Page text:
I often think about the gospel and how it was presented to me. It was in the country roads of southern Arkansas, where my grandmother sang in the choir of a Black church. It was the hands raised, the strength of the Black women, and the rapping of the pastor that excited my soul. It always struck me that pain, joy, and hope could coexist.
Why are they crying? Why are they clapping? And who is listening? These were the questions that loomed in my young mind and were sometimes expressed verbally (those questions were more than likely greeted with a stern look to be quiet). I had no idea I was experiencing the Master Liberator tending the wounds of his people. This was the gospel.
Why are we crying?
Although I was raised in the Bible Belt, I can’t say I knew this message of liberation and life. But when I felt the embrace of the Creator in my college dorm room during the fall of 2011, I was reminded of those Sundays my grandmother dragged my brother and me to church in Arkansas.
I learned we cry because we are waiting. We cry because the body aches from self-destruction. We cry because we are the ones on the temple outskirts waiting for liberation to meet us.
That memory of the church gave me hope. The hope that carried me when police shot and killed my friend a few days before Christmas two years ago. The hope that carries me when Black girls are only seen as property. The hope that carries me when I see the mighty strike of poverty. The hope that carries me today. How can you long for liberation for so long and wait? This is the question that now looms in my mind as an adult Black woman. I am simply being carried by the same promises and truths that were housed in that church in Arkansas.
The gospel message is not an addition to my longing for liberation; it is at the center. To the Black man and woman, the gospel is longing, waiting, remaining, and petitioning for the Lord to address the wounds of his people. I confess that this gospel is not entirely easy to live, but I have experienced the Lord for myself. I’ve been reminded time and time again where he has addressed the wounds of the sick and blind, the powerless and afflicted. This is the same Lord.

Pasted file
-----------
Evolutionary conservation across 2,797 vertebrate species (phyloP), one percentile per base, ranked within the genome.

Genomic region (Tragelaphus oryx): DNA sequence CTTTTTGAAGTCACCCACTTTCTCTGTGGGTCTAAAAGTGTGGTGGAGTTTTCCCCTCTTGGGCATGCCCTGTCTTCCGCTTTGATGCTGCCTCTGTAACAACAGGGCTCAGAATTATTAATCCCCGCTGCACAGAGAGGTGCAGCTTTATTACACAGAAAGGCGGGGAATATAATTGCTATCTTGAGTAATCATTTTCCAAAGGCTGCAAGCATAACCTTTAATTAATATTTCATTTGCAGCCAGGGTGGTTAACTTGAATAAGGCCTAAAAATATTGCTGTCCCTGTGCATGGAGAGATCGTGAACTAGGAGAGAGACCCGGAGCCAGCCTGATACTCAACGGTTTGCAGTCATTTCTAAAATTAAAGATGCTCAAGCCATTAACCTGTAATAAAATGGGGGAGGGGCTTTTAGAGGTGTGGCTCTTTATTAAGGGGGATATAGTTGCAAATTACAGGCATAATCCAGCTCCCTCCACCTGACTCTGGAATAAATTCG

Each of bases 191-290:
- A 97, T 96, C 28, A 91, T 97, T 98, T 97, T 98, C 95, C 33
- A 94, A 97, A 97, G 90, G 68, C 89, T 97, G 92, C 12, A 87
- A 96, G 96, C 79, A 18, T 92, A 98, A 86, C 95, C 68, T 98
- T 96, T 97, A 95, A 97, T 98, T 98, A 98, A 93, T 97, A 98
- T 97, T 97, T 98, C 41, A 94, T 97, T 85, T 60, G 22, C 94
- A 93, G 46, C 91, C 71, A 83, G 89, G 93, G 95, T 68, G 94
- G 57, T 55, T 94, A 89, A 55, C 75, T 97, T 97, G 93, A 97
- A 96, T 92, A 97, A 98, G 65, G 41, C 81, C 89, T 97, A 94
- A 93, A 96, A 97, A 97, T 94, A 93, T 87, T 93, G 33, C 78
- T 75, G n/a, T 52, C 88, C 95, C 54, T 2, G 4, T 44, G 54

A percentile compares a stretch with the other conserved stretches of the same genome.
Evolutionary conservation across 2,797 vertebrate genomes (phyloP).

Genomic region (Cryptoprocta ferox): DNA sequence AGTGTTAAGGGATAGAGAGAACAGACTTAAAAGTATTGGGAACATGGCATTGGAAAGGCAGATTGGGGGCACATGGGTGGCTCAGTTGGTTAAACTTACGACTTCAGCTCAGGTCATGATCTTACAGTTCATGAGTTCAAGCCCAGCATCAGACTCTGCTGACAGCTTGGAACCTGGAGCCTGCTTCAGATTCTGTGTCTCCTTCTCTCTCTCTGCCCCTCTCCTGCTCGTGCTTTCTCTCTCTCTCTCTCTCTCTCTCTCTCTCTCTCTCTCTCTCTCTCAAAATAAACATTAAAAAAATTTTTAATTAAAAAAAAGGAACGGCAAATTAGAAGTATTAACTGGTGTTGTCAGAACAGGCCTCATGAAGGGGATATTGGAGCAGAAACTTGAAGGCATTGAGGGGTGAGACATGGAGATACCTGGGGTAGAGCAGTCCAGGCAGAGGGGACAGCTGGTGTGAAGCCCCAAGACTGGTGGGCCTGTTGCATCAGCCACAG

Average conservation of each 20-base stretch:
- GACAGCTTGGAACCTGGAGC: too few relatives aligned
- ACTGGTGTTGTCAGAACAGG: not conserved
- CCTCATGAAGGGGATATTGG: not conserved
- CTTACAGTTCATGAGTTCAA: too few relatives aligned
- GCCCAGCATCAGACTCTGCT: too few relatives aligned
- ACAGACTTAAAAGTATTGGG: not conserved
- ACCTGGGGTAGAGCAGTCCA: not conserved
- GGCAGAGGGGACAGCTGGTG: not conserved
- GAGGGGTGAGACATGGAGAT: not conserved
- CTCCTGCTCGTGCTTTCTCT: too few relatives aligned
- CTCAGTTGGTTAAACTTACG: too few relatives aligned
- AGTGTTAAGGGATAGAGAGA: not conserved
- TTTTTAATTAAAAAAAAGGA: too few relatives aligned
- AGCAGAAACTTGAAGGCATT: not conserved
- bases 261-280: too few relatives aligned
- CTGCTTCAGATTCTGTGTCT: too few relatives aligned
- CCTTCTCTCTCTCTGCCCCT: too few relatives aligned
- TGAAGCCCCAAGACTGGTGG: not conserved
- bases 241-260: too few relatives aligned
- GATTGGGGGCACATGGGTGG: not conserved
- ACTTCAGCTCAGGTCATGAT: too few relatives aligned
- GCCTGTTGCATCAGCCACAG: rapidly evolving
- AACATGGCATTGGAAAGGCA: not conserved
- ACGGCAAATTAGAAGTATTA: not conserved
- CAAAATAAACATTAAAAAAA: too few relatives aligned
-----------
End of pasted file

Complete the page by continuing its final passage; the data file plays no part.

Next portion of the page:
Why are we clapping?
We clap because we have access to an eternal joy. We clap because hope in the Lord is deeper than the present. We clap because there is one who reached down and addressed us as a son or daughter. We clap because we know the Master sees us and is liberating us.
This hope is what carries me into mission on campus, looking to embrace the sons and daughters who are often overlooked. I look to this hope when I see students being shut out on campus and afflicted with mental illness, family pains, and unmet expectations. I want them to cling to the hope of the gospel. The liberating gospel reaches them too.
Who is listening?
We know the Lord is listening. On bended knee, he is listening. He is tending to the wounds of his people. He is shifting systems set out to crush his creation. He is clapping with us. He too is afflicted with the pain of one-sided systems. He sees us. If this wasn’t the true image of God, the pain would have choked us out, and hope would have never met us.
“You will go out in joy and be led forth in peace; the mountains and hills will burst into song before you, and all the trees of the field will clap their hands” (Isaiah 55:12). I imagine this is what my ancestors wrestled with, the coexistence of joy, pain, and hope. It is here where I am met with the raw nature and love of Jesus, the Master Liberator. A God who knows the pain.
So my response is just like the ones I saw as a child in the country church in East Arkansas. This is the gospel to me as a Black woman.
Kadrian Hinton is an InterVarsity Campus Staff Minister in Central and West Ohio, where her ministry is focused on Black undergraduate students. You can support her ministry at donate.intervarsity.org/donate#19998.
My everyday life carries the thumbprints of the generational traumas, sins, and blessings of our collective stories. The lessons I’ve learned from the matriarchs of my family and our immigration stories shape how I engage with Scripture and the gospel. And as a multicultural, multiethnic, and multiracial woman, I know that stepping into Oklahoma means bringing my family’s stories and lives with me.
Through contextualization, we can restore the beauty and value of our shared experiences and culture and reorient ourselves to see how our cultural identity relates to our faith in Jesus. Contextualization is more than being able to identify areas that aren’t working well; it’s reengineering structures and systems to cultivate a space and message that are relevant to the people in the room.